(p. A19) In the early 20th century, Milton Hershey transformed chocolate from a luxury good to a working-class staple. It made him a fortune, which he used to establish Hershey, Pa.–a model company town 100 miles west of Philadelphia and the self-proclaimed “sweetest place on earth.” He also established an orphanage, the Milton Hershey School, to provide housing and education primarily for children from the area.
. . .
Other early-20th-century philanthropists, such as Andrew Carnegie and John D. Rockefeller, left behind massive general-purpose foundations that underwrote experiments in medicine, science and higher education, Mr. Kurie observes, while Hershey “gave us chocolate candy and a single residential school in south-central Pennsylvania that remains little known outside the region.”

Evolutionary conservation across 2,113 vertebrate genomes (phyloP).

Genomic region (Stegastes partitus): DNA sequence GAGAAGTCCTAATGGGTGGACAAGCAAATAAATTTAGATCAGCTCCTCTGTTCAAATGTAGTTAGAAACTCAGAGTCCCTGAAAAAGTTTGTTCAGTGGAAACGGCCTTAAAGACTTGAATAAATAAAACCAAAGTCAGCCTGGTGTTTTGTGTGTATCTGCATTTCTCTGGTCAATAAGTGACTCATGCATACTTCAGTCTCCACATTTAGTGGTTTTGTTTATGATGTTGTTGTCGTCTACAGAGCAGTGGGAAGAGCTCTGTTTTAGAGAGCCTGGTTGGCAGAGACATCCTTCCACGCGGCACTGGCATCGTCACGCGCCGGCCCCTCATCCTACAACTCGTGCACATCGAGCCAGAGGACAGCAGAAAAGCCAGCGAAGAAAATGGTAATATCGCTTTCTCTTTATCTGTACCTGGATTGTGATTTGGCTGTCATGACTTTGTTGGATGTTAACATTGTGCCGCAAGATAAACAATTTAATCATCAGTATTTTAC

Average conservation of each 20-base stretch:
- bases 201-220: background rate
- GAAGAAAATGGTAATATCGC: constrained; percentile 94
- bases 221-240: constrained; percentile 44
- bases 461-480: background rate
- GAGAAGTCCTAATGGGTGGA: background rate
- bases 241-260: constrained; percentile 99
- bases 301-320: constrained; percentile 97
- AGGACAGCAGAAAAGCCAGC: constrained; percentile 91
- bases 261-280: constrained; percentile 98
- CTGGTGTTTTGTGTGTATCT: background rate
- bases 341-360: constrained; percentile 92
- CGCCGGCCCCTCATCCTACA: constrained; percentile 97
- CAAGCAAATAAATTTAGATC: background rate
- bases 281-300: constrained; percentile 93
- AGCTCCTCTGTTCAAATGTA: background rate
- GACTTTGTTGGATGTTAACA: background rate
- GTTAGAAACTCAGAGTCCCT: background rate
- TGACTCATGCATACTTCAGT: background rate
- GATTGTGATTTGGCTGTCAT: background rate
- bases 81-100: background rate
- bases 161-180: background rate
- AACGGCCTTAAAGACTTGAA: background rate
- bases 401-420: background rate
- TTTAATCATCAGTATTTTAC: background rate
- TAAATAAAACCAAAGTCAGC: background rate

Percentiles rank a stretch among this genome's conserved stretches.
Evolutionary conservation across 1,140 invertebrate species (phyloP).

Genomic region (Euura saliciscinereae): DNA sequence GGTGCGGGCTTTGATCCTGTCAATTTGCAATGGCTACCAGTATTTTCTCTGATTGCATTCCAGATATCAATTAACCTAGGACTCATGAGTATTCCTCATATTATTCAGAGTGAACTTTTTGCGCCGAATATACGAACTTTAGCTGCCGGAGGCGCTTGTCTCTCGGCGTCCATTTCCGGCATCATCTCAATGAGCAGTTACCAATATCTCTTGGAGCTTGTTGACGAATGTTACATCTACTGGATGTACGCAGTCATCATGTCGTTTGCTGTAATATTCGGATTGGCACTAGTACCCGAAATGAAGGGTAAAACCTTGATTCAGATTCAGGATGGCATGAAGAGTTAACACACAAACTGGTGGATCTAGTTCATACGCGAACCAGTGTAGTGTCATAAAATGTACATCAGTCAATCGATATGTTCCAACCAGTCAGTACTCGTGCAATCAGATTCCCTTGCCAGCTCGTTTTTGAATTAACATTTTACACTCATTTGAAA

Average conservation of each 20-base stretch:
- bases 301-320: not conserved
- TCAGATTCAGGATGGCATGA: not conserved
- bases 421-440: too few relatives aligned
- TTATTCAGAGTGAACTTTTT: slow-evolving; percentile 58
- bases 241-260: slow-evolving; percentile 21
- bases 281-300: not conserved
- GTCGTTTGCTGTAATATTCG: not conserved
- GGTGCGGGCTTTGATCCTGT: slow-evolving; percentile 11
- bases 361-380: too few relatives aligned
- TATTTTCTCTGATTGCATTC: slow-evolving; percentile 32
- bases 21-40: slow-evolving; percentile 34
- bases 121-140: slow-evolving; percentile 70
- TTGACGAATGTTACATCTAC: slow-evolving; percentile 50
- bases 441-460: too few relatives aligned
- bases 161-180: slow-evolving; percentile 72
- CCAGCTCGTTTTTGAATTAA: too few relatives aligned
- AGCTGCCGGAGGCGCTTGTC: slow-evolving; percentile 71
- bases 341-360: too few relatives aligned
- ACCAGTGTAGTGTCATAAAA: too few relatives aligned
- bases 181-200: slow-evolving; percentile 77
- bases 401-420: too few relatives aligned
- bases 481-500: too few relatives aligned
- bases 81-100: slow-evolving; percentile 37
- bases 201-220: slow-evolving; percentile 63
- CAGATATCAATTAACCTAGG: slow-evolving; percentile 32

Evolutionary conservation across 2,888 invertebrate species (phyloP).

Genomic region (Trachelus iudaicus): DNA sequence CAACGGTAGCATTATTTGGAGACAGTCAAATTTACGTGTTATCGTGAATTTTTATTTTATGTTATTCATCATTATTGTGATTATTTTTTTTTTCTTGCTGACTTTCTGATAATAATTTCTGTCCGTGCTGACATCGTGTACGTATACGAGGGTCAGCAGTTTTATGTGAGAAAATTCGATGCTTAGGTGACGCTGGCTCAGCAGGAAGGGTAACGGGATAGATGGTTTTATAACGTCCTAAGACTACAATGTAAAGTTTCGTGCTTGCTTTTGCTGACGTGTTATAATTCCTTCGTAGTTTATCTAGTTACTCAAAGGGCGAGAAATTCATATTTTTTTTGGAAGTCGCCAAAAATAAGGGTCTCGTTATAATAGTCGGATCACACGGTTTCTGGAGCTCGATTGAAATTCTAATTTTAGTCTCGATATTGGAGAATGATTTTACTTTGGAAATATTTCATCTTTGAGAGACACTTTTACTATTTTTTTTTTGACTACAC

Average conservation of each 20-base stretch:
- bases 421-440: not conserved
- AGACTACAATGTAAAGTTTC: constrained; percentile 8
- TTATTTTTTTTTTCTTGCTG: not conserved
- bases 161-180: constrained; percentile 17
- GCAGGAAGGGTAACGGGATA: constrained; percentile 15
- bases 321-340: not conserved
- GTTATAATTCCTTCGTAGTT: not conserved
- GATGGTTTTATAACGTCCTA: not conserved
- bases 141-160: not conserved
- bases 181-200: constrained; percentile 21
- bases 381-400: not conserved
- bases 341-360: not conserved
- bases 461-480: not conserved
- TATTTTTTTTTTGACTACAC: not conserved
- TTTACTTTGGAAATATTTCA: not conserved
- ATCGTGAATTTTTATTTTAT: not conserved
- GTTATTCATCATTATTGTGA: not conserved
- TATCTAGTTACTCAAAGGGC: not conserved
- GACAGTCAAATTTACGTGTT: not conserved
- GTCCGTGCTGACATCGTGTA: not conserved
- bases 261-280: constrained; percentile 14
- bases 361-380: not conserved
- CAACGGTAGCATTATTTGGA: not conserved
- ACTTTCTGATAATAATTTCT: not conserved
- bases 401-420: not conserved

. . .
. . . , [Mr. Kurie] suggests that the trust can be viewed as a model of philanthropic responsibility, even by institutions without a devoutly local focus. Mr. Kurie’s most significant contribution here is to draw attention to philanthropy’s “external stakeholders,” those people and organizations “who are neither agents nor subjects of philanthropy but who are, for better or worse, caught up in its activities.” He demonstrates how a philanthropic institution can continue to reflect a founder’s vision while shaping and being shaped by the community that grows up around it, one whose bonds can often be bittersweet.
For the full review, see:
Benjamin Soskis. BOOKSHELF; A Man, a Brand, a School, a Town.” The Wall Street Journal (Monday, March 26, 2018): A19.
(Note: ellipses, and bracketed name, added.)
(Note: the online version of the review has the date March 25, 2018, and has the title “BOOKSHELF; ‘In Chocolate We Trust’ Review: A Man, a Brand, a School, a Town.”)
The book under review, is:
Kurie, Peter. In Chocolate We Trust: The Hershey Company Town Unwrapped. Philadelphai, PA: University of Pennsylvania Press, 2018.